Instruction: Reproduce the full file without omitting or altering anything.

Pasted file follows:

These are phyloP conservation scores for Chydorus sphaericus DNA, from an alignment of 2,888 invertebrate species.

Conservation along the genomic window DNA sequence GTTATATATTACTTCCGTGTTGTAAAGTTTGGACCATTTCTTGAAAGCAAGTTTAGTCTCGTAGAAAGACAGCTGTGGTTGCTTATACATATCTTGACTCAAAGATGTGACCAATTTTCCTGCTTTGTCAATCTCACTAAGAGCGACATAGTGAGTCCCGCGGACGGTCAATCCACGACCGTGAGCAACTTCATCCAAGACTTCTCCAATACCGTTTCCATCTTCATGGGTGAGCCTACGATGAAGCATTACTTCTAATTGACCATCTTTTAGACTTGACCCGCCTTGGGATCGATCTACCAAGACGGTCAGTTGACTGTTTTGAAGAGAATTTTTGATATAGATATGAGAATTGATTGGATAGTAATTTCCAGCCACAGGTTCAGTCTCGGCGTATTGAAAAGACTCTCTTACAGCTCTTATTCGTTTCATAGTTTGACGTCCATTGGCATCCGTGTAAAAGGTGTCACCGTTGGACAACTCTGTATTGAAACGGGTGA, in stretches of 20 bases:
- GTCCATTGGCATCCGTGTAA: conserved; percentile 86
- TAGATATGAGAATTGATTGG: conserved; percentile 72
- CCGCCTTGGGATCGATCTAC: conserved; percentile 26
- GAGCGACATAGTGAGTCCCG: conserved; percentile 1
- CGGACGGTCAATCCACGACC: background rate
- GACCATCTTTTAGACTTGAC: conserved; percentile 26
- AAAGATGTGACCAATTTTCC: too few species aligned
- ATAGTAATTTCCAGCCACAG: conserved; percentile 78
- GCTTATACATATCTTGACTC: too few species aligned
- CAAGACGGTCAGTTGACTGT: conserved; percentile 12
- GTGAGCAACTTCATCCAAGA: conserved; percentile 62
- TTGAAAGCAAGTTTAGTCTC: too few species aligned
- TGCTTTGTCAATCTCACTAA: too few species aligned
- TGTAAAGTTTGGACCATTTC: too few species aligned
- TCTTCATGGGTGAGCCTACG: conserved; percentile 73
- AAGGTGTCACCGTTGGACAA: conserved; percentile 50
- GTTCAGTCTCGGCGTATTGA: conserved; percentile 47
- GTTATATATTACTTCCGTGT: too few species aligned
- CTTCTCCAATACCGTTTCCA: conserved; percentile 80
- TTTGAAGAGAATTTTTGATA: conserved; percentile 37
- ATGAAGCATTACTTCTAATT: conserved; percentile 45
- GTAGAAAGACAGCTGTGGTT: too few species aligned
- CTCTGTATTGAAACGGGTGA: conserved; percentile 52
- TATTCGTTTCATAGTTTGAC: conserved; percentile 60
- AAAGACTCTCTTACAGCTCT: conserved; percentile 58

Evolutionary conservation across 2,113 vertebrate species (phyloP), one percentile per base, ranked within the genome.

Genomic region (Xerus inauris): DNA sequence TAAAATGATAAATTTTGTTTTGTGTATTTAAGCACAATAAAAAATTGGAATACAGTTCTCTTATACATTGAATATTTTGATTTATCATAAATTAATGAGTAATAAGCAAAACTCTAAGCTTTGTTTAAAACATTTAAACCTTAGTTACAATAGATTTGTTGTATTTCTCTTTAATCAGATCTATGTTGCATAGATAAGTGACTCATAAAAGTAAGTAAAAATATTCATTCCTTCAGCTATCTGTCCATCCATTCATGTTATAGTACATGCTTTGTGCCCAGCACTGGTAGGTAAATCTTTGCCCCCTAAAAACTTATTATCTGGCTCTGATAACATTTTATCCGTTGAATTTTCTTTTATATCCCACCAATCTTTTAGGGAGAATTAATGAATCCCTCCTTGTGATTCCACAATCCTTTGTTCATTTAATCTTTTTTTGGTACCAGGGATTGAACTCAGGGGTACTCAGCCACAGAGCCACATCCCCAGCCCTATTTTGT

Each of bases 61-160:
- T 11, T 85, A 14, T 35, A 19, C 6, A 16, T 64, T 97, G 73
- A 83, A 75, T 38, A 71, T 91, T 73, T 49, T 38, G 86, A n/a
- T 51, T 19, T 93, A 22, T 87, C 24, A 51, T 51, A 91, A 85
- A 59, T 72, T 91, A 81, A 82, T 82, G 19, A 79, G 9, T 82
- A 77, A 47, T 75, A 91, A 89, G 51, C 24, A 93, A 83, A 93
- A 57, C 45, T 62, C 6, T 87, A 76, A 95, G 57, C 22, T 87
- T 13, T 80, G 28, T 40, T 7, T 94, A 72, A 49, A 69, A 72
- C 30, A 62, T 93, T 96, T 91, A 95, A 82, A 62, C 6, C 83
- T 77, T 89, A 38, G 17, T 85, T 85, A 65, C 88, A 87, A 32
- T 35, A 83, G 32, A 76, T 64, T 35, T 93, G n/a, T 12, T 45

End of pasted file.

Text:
These are phyloP conservation scores for Chydorus sphaericus DNA, from an alignment of 2,888 invertebrate species.

Conservation along the genomic window DNA sequence GTTATATATTACTTCCGTGTTGTAAAGTTTGGACCATTTCTTGAAAGCAAGTTTAGTCTCGTAGAAAGACAGCTGTGGTTGCTTATACATATCTTGACTCAAAGATGTGACCAATTTTCCTGCTTTGTCAATCTCACTAAGAGCGACATAGTGAGTCCCGCGGACGGTCAATCCACGACCGTGAGCAACTTCATCCAAGACTTCTCCAATACCGTTTCCATCTTCATGGGTGAGCCTACGATGAAGCATTACTTCTAATTGACCATCTTTTAGACTTGACCCGCCTTGGGATCGATCTACCAAGACGGTCAGTTGACTGTTTTGAAGAGAATTTTTGATATAGATATGAGAATTGATTGGATAGTAATTTCCAGCCACAGGTTCAGTCTCGGCGTATTGAAAAGACTCTCTTACAGCTCTTATTCGTTTCATAGTTTGACGTCCATTGGCATCCGTGTAAAAGGTGTCACCGTTGGACAACTCTGTATTGAAACGGGTGA, in stretches of 20 bases:
- GTCCATTGGCATCCGTGTAA: conserved; percentile 86
- TAGATATGAGAATTGATTGG: conserved; percentile 72
- CCGCCTTGGGATCGATCTAC: conserved; percentile 26
- GAGCGACATAGTGAGTCCCG: conserved; percentile 1
- CGGACGGTCAATCCACGACC: background rate
- GACCATCTTTTAGACTTGAC: conserved; percentile 26
- AAAGATGTGACCAATTTTCC: too few species aligned
- ATAGTAATTTCCAGCCACAG: conserved; percentile 78
- GCTTATACATATCTTGACTC: too few species aligned
- CAAGACGGTCAGTTGACTGT: conserved; percentile 12
- GTGAGCAACTTCATCCAAGA: conserved; percentile 62
- TTGAAAGCAAGTTTAGTCTC: too few species aligned
- TGCTTTGTCAATCTCACTAA: too few species aligned
- TGTAAAGTTTGGACCATTTC: too few species aligned
- TCTTCATGGGTGAGCCTACG: conserved; percentile 73
- AAGGTGTCACCGTTGGACAA: conserved; percentile 50
- GTTCAGTCTCGGCGTATTGA: conserved; percentile 47
- GTTATATATTACTTCCGTGT: too few species aligned
- CTTCTCCAATACCGTTTCCA: conserved; percentile 80
- TTTGAAGAGAATTTTTGATA: conserved; percentile 37
- ATGAAGCATTACTTCTAATT: conserved; percentile 45
- GTAGAAAGACAGCTGTGGTT: too few species aligned
- CTCTGTATTGAAACGGGTGA: conserved; percentile 52
- TATTCGTTTCATAGTTTGAC: conserved; percentile 60
- AAAGACTCTCTTACAGCTCT: conserved; percentile 58

Evolutionary conservation across 2,113 vertebrate species (phyloP), one percentile per base, ranked within the genome.

Genomic region (Xerus inauris): DNA sequence TAAAATGATAAATTTTGTTTTGTGTATTTAAGCACAATAAAAAATTGGAATACAGTTCTCTTATACATTGAATATTTTGATTTATCATAAATTAATGAGTAATAAGCAAAACTCTAAGCTTTGTTTAAAACATTTAAACCTTAGTTACAATAGATTTGTTGTATTTCTCTTTAATCAGATCTATGTTGCATAGATAAGTGACTCATAAAAGTAAGTAAAAATATTCATTCCTTCAGCTATCTGTCCATCCATTCATGTTATAGTACATGCTTTGTGCCCAGCACTGGTAGGTAAATCTTTGCCCCCTAAAAACTTATTATCTGGCTCTGATAACATTTTATCCGTTGAATTTTCTTTTATATCCCACCAATCTTTTAGGGAGAATTAATGAATCCCTCCTTGTGATTCCACAATCCTTTGTTCATTTAATCTTTTTTTGGTACCAGGGATTGAACTCAGGGGTACTCAGCCACAGAGCCACATCCCCAGCCCTATTTTGT

Each of bases 61-160:
- T 11, T 85, A 14, T 35, A 19, C 6, A 16, T 64, T 97, G 73
- A 83, A 75, T 38, A 71, T 91, T 73, T 49, T 38, G 86, A n/a
- T 51, T 19, T 93, A 22, T 87, C 24, A 51, T 51, A 91, A 85
- A 59, T 72, T 91, A 81, A 82, T 82, G 19, A 79, G 9, T 82
- A 77, A 47, T 75, A 91, A 89, G 51, C 24, A 93, A 83, A 93
- A 57, C 45, T 62, C 6, T 87, A 76, A 95, G 57, C 22, T 87
- T 13, T 80, G 28, T 40, T 7, T 94, A 72, A 49, A 69, A 72
- C 30, A 62, T 93, T 96, T 91, A 95, A 82, A 62, C 6, C 83
- T 77, T 89, A 38, G 17, T 85, T 85, A 65, C 88, A 87, A 32
- T 35, A 83, G 32, A 76, T 64, T 35, T 93, G n/a, T 12, T 45